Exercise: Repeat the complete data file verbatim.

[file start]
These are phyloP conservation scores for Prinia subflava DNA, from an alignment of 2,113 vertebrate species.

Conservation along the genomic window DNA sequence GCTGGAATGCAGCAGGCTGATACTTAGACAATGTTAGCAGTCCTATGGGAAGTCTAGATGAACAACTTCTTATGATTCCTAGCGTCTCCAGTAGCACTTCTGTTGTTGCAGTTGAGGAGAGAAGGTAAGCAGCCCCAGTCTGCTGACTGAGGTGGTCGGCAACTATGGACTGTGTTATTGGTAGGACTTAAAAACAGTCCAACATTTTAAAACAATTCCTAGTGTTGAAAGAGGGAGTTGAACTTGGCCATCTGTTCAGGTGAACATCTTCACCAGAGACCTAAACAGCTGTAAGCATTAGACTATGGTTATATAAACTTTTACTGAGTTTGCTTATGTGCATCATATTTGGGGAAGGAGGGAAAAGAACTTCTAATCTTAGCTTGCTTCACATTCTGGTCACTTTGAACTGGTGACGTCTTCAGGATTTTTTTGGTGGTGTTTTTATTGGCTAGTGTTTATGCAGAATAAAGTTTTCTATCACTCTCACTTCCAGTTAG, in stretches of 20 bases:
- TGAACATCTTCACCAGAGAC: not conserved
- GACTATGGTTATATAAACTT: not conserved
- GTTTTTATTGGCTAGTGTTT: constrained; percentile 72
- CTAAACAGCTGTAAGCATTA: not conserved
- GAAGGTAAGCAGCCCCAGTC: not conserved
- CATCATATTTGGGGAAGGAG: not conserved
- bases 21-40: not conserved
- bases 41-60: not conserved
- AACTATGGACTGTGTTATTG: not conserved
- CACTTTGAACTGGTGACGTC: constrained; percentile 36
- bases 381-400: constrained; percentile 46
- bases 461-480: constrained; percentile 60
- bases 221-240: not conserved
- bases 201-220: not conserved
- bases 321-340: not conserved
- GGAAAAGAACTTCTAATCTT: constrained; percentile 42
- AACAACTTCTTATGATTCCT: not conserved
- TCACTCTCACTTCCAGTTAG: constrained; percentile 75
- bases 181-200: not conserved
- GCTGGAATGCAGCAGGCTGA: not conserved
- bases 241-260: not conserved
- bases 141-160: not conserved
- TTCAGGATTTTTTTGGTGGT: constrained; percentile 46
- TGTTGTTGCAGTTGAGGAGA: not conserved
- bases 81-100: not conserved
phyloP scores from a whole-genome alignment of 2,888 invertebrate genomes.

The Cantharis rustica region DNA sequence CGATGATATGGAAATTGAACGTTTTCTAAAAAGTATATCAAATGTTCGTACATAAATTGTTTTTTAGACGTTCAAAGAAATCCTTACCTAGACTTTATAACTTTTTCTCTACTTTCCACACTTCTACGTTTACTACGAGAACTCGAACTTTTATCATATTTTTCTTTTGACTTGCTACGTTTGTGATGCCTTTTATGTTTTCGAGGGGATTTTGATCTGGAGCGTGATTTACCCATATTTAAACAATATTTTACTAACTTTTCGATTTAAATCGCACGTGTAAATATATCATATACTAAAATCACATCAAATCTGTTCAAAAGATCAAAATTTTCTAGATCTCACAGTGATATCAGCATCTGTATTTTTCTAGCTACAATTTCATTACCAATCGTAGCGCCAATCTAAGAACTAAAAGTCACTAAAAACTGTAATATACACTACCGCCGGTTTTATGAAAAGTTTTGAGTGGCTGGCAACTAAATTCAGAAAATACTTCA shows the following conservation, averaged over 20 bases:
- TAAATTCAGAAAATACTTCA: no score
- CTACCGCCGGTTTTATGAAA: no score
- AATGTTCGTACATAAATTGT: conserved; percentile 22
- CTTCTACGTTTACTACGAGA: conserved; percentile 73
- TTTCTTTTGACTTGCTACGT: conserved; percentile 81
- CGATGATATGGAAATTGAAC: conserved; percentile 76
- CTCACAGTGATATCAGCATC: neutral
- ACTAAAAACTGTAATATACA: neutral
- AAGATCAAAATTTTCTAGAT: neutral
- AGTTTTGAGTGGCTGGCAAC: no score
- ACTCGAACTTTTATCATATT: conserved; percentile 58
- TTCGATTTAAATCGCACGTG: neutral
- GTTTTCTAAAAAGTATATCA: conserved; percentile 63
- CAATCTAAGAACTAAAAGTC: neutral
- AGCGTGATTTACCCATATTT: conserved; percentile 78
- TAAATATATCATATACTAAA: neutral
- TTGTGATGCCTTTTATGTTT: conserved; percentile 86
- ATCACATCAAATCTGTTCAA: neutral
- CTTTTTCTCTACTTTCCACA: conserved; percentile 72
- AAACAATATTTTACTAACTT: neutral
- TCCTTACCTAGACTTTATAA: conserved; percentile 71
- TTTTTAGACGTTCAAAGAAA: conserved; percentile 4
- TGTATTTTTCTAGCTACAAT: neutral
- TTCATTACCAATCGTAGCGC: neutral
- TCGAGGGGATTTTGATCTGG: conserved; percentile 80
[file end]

These are phyloP conservation scores for Prinia subflava DNA, from an alignment of 2,113 vertebrate species.

Conservation along the genomic window DNA sequence GCTGGAATGCAGCAGGCTGATACTTAGACAATGTTAGCAGTCCTATGGGAAGTCTAGATGAACAACTTCTTATGATTCCTAGCGTCTCCAGTAGCACTTCTGTTGTTGCAGTTGAGGAGAGAAGGTAAGCAGCCCCAGTCTGCTGACTGAGGTGGTCGGCAACTATGGACTGTGTTATTGGTAGGACTTAAAAACAGTCCAACATTTTAAAACAATTCCTAGTGTTGAAAGAGGGAGTTGAACTTGGCCATCTGTTCAGGTGAACATCTTCACCAGAGACCTAAACAGCTGTAAGCATTAGACTATGGTTATATAAACTTTTACTGAGTTTGCTTATGTGCATCATATTTGGGGAAGGAGGGAAAAGAACTTCTAATCTTAGCTTGCTTCACATTCTGGTCACTTTGAACTGGTGACGTCTTCAGGATTTTTTTGGTGGTGTTTTTATTGGCTAGTGTTTATGCAGAATAAAGTTTTCTATCACTCTCACTTCCAGTTAG, in stretches of 20 bases:
- TGAACATCTTCACCAGAGAC: not conserved
- GACTATGGTTATATAAACTT: not conserved
- GTTTTTATTGGCTAGTGTTT: constrained; percentile 72
- CTAAACAGCTGTAAGCATTA: not conserved
- GAAGGTAAGCAGCCCCAGTC: not conserved
- CATCATATTTGGGGAAGGAG: not conserved
- bases 21-40: not conserved
- bases 41-60: not conserved
- AACTATGGACTGTGTTATTG: not conserved
- CACTTTGAACTGGTGACGTC: constrained; percentile 36
- bases 381-400: constrained; percentile 46
- bases 461-480: constrained; percentile 60
- bases 221-240: not conserved
- bases 201-220: not conserved
- bases 321-340: not conserved
- GGAAAAGAACTTCTAATCTT: constrained; percentile 42
- AACAACTTCTTATGATTCCT: not conserved
- TCACTCTCACTTCCAGTTAG: constrained; percentile 75
- bases 181-200: not conserved
- GCTGGAATGCAGCAGGCTGA: not conserved
- bases 241-260: not conserved
- bases 141-160: not conserved
- TTCAGGATTTTTTTGGTGGT: constrained; percentile 46
- TGTTGTTGCAGTTGAGGAGA: not conserved
- bases 81-100: not conserved
phyloP scores from a whole-genome alignment of 2,888 invertebrate genomes.

The Cantharis rustica region DNA sequence CGATGATATGGAAATTGAACGTTTTCTAAAAAGTATATCAAATGTTCGTACATAAATTGTTTTTTAGACGTTCAAAGAAATCCTTACCTAGACTTTATAACTTTTTCTCTACTTTCCACACTTCTACGTTTACTACGAGAACTCGAACTTTTATCATATTTTTCTTTTGACTTGCTACGTTTGTGATGCCTTTTATGTTTTCGAGGGGATTTTGATCTGGAGCGTGATTTACCCATATTTAAACAATATTTTACTAACTTTTCGATTTAAATCGCACGTGTAAATATATCATATACTAAAATCACATCAAATCTGTTCAAAAGATCAAAATTTTCTAGATCTCACAGTGATATCAGCATCTGTATTTTTCTAGCTACAATTTCATTACCAATCGTAGCGCCAATCTAAGAACTAAAAGTCACTAAAAACTGTAATATACACTACCGCCGGTTTTATGAAAAGTTTTGAGTGGCTGGCAACTAAATTCAGAAAATACTTCA shows the following conservation, averaged over 20 bases:
- TAAATTCAGAAAATACTTCA: no score
- CTACCGCCGGTTTTATGAAA: no score
- AATGTTCGTACATAAATTGT: conserved; percentile 22
- CTTCTACGTTTACTACGAGA: conserved; percentile 73
- TTTCTTTTGACTTGCTACGT: conserved; percentile 81
- CGATGATATGGAAATTGAAC: conserved; percentile 76
- CTCACAGTGATATCAGCATC: neutral
- ACTAAAAACTGTAATATACA: neutral
- AAGATCAAAATTTTCTAGAT: neutral
- AGTTTTGAGTGGCTGGCAAC: no score
- ACTCGAACTTTTATCATATT: conserved; percentile 58
- TTCGATTTAAATCGCACGTG: neutral
- GTTTTCTAAAAAGTATATCA: conserved; percentile 63
- CAATCTAAGAACTAAAAGTC: neutral
- AGCGTGATTTACCCATATTT: conserved; percentile 78
- TAAATATATCATATACTAAA: neutral
- TTGTGATGCCTTTTATGTTT: conserved; percentile 86
- ATCACATCAAATCTGTTCAA: neutral
- CTTTTTCTCTACTTTCCACA: conserved; percentile 72
- AAACAATATTTTACTAACTT: neutral
- TCCTTACCTAGACTTTATAA: conserved; percentile 71
- TTTTTAGACGTTCAAAGAAA: conserved; percentile 4
- TGTATTTTTCTAGCTACAAT: neutral
- TTCATTACCAATCGTAGCGC: neutral
- TCGAGGGGATTTTGATCTGG: conserved; percentile 80